Another form of abandonment is called constructive abandonment. Examples of constructive abandonment include refusal to engage in sexual relations continuously for one year or more and changing a lock to exclude the other spouse from the dwelling continuously for more than one year.
Confinement of one spouse in prison for three consecutive years or longer is a ground for divorce.
An action for divorce may be maintained based on adultery. The ground of adultery can be difficult to prove because it required a corroborating affidavit of a 3rd party witness or other proof.
Conversion of a judgment of separation
This ground involves a judgment of separation of the Supreme Court. To maintain a divorce action the parties are required to live separate and apart. They must satisfy the terms of the judgment of separation for more than one year after the judgment was granted.
Conversion of a written separation agreement
A separation agreement is an agreement between a couple setting forth the terms and conditions by which the parties will live apart. The agreement must be signed by the parties before a notary public and filed with the County Clerk in the county where one of the parties resides. If the couple lives apart for more than one year according to the terms and conditions of a properly executed separation agreement, this may be a proper ground for divorce.
Adoption is a legal process which involves transferring the rights of the child's birth parents to the child's adoptive parents. Persons seeking to become adoptive parents may pursue an adoption through different avenues, including agency adoptions, direct placement adoptions, and international adoptions. Agency adoptions involve the prospective adoptive parents working with a public or private adoption agency in the adoption of a child. Direct placement adoptions involve the birth parents placing the child with adoptive parents, which still requires court approval. In and international adoption, the prospective adoptive parents adopt a child from a foreign country.
Child Custody, Visitation and Child Support
In the area of child custody, the “best interests of the child” are paramount. Any agreement of the parents regarding custody of the child is given due consideration, but it is by no means controlling. The standard ultimately applied by courts remains the best interests of the child and all relevant factors are to be considered. Courts generally prefer to grant legal and physical custody over any children from a marriage to both parents. Legal custody refers to who will make important decisions for the child such as those involving healthcare, education, and religion for the child. Physical custody refers to a parent having a right to the child living in the parent's home. In cases where a court awards a parent sole physical custody, it may also award the non custodial parent visitation rights.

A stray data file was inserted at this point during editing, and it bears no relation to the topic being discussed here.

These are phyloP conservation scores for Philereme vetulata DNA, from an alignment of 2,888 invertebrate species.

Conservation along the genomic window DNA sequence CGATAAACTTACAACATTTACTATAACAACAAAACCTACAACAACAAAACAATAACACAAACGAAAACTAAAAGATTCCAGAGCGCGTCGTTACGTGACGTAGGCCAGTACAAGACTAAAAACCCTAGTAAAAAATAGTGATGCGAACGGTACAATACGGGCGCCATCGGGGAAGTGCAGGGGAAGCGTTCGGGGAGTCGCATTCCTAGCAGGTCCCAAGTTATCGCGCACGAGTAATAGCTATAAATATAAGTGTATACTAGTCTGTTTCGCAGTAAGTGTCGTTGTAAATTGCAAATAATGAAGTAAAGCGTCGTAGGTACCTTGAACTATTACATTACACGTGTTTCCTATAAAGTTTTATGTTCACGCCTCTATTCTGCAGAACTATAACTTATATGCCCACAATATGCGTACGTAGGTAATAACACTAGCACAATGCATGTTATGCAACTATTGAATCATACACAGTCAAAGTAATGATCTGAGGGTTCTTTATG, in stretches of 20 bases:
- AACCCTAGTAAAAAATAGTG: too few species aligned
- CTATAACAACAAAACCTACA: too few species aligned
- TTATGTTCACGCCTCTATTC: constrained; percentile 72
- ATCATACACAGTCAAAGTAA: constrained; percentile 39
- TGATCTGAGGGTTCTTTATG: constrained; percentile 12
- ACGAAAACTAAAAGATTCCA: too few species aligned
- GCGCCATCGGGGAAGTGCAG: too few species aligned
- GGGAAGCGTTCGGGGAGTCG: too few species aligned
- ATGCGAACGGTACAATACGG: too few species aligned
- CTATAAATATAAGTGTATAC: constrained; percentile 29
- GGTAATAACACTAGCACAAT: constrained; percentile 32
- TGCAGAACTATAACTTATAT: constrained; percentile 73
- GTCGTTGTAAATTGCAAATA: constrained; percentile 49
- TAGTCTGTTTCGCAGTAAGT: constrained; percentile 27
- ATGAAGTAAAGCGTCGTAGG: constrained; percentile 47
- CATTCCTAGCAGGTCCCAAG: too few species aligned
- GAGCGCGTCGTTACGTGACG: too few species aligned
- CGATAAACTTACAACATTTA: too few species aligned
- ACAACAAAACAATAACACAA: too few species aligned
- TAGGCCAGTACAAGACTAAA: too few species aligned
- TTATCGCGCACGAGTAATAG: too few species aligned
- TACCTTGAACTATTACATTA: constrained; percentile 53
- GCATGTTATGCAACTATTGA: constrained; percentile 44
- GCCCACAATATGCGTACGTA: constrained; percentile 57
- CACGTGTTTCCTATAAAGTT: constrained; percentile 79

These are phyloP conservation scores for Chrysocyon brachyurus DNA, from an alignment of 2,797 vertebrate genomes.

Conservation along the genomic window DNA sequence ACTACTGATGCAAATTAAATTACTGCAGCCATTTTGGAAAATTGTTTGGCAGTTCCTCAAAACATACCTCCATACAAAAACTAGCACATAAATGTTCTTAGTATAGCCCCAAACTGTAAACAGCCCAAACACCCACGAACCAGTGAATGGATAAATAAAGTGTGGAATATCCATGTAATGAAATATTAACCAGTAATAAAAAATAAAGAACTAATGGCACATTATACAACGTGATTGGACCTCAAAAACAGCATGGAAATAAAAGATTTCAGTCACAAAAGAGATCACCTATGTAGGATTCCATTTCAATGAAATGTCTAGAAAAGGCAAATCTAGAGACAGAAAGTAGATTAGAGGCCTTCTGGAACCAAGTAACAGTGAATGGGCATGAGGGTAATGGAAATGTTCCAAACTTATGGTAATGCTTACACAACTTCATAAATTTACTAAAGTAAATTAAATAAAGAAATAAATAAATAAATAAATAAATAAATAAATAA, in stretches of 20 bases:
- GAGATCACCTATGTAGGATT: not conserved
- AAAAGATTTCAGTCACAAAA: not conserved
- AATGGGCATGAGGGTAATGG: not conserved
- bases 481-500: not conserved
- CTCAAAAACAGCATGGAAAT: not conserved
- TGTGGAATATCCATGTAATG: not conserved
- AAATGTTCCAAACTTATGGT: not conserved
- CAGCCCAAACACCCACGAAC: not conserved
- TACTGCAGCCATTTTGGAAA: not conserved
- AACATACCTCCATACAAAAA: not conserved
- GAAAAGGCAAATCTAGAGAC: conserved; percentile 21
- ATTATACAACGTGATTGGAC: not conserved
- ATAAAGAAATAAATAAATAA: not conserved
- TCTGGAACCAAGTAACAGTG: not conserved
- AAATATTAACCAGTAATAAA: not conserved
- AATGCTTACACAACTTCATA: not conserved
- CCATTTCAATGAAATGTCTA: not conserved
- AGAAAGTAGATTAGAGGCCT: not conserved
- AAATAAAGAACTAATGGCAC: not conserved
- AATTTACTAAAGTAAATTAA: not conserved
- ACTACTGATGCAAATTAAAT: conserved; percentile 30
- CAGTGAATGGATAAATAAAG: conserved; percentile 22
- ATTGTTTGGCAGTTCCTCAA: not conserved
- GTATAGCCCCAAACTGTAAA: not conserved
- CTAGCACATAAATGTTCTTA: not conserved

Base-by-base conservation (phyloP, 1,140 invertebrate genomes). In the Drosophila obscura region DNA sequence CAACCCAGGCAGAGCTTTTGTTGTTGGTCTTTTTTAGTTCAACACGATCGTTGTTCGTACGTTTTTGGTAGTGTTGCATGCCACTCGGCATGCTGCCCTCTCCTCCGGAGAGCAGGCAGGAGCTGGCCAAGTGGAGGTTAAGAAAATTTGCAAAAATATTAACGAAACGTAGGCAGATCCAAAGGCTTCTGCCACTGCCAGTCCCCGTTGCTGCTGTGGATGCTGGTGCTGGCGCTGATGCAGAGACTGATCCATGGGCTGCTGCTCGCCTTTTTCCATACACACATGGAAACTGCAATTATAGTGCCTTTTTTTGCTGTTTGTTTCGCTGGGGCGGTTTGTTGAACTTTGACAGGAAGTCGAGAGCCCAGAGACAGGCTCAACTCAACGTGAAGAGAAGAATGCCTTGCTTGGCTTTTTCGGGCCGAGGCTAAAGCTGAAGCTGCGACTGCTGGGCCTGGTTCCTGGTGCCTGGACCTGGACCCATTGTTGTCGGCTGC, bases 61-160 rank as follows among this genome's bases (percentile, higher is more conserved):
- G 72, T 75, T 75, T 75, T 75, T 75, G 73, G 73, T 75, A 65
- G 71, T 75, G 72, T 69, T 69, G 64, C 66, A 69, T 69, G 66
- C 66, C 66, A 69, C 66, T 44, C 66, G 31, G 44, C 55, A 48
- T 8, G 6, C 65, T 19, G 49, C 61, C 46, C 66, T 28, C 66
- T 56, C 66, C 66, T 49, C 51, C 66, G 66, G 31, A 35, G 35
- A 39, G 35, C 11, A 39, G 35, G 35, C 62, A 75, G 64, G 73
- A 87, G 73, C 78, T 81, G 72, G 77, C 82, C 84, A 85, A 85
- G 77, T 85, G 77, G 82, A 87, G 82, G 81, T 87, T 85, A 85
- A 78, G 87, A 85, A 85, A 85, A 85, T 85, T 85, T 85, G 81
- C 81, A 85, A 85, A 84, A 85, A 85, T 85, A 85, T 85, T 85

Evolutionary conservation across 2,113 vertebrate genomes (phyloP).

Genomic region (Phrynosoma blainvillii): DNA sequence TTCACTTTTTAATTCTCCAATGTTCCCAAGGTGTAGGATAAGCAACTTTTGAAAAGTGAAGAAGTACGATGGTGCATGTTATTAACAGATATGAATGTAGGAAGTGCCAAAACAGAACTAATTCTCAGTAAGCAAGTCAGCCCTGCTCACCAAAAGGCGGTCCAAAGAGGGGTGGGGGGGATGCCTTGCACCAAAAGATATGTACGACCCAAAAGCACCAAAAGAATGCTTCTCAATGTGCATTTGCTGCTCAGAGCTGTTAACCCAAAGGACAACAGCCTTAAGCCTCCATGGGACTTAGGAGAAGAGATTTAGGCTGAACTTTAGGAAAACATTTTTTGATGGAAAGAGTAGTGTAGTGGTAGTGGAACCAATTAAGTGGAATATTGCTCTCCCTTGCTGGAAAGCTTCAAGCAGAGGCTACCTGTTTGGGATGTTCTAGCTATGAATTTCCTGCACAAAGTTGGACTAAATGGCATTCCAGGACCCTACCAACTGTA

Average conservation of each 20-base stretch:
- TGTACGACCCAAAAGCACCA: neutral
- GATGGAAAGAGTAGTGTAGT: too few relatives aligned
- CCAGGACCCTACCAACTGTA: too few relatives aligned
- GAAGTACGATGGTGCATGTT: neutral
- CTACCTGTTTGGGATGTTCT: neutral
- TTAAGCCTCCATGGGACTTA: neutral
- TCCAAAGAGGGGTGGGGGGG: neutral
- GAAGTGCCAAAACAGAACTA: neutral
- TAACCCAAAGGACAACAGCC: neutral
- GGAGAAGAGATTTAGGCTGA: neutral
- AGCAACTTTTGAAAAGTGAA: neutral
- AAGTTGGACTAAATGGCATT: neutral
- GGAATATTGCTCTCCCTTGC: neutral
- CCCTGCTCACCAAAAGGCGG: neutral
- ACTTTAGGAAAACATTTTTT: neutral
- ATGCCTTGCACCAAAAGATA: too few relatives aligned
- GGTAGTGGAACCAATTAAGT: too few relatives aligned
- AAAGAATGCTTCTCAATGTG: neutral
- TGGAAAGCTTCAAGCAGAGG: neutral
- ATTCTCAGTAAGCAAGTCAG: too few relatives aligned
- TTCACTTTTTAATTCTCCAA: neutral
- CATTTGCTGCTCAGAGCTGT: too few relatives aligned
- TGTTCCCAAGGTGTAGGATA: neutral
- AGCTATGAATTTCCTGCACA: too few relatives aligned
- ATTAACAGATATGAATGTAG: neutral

To calculate child support payments, courts will look at many factors which may include each parent's income, the child custody arrangements, expenses related to healthcare and education, costs related to sports or other activities, car expenses for older children, and the parent's standard of living.
Premarital agreements are also known as prenuptial agreements or antenuptial agreements, and are entered into by couples before the marriage. A valid agreement between spouses may include a contract to make a testamentary disposition or waive a right to elect against the provisions of a will; a provision for the distribution of marital and separate property; a provision regarding maintenance or other conditions of the marriage, as long as the terms are fair and reasonable when made; and, provisions for child care, custody, education, and maintenance. An agreement is generally prohibited from providing for the procurement of grounds for divorce. Also, the spouses generally cannot contract to relieve either spouse of the liability to support the other such that the other will become incapable of self-support.
During a divorce or legal separation proceeding, a court may impose a financial obligation on one spouse to continue supporting the other after the divorce or separation. The factors that determine the amount and duration of spousal support may include:
•the length of the marriage,
•the age of each person,
•the marital standard of living,
•the financial resources of each person,
•each person’s income, and
•the health or well being of each person.